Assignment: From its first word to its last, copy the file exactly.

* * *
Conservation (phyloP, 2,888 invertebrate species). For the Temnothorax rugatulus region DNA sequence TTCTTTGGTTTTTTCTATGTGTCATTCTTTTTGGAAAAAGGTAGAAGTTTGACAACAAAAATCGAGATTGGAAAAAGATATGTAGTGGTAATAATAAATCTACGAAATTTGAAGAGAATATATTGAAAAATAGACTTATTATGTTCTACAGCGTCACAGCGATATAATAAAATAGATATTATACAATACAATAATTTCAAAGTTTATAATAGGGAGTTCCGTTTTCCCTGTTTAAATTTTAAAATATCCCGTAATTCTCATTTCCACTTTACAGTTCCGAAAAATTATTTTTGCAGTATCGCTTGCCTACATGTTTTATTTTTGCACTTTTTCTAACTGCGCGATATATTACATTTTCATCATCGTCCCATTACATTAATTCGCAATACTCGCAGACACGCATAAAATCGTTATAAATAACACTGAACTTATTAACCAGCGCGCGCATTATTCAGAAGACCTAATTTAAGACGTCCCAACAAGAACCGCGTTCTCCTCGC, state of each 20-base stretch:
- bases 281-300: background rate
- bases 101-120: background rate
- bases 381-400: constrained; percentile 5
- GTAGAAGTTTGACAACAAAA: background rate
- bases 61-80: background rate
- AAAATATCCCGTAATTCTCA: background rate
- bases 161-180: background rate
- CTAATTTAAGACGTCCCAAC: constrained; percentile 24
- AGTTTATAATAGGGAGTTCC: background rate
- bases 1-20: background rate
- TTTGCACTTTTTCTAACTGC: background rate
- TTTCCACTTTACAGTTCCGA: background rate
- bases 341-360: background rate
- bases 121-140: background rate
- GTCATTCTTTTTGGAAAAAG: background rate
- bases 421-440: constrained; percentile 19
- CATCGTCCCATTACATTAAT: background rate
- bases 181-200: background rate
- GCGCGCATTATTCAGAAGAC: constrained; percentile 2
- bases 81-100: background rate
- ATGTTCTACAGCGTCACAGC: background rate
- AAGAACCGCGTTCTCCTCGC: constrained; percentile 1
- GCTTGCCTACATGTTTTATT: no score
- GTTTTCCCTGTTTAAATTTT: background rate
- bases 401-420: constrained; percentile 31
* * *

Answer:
Conservation (phyloP, 2,888 invertebrate species). For the Temnothorax rugatulus region DNA sequence TTCTTTGGTTTTTTCTATGTGTCATTCTTTTTGGAAAAAGGTAGAAGTTTGACAACAAAAATCGAGATTGGAAAAAGATATGTAGTGGTAATAATAAATCTACGAAATTTGAAGAGAATATATTGAAAAATAGACTTATTATGTTCTACAGCGTCACAGCGATATAATAAAATAGATATTATACAATACAATAATTTCAAAGTTTATAATAGGGAGTTCCGTTTTCCCTGTTTAAATTTTAAAATATCCCGTAATTCTCATTTCCACTTTACAGTTCCGAAAAATTATTTTTGCAGTATCGCTTGCCTACATGTTTTATTTTTGCACTTTTTCTAACTGCGCGATATATTACATTTTCATCATCGTCCCATTACATTAATTCGCAATACTCGCAGACACGCATAAAATCGTTATAAATAACACTGAACTTATTAACCAGCGCGCGCATTATTCAGAAGACCTAATTTAAGACGTCCCAACAAGAACCGCGTTCTCCTCGC, state of each 20-base stretch:
- bases 281-300: background rate
- bases 101-120: background rate
- bases 381-400: constrained; percentile 5
- GTAGAAGTTTGACAACAAAA: background rate
- bases 61-80: background rate
- AAAATATCCCGTAATTCTCA: background rate
- bases 161-180: background rate
- CTAATTTAAGACGTCCCAAC: constrained; percentile 24
- AGTTTATAATAGGGAGTTCC: background rate
- bases 1-20: background rate
- TTTGCACTTTTTCTAACTGC: background rate
- TTTCCACTTTACAGTTCCGA: background rate
- bases 341-360: background rate
- bases 121-140: background rate
- GTCATTCTTTTTGGAAAAAG: background rate
- bases 421-440: constrained; percentile 19
- CATCGTCCCATTACATTAAT: background rate
- bases 181-200: background rate
- GCGCGCATTATTCAGAAGAC: constrained; percentile 2
- bases 81-100: background rate
- ATGTTCTACAGCGTCACAGC: background rate
- AAGAACCGCGTTCTCCTCGC: constrained; percentile 1
- GCTTGCCTACATGTTTTATT: no score
- GTTTTCCCTGTTTAAATTTT: background rate
- bases 401-420: constrained; percentile 31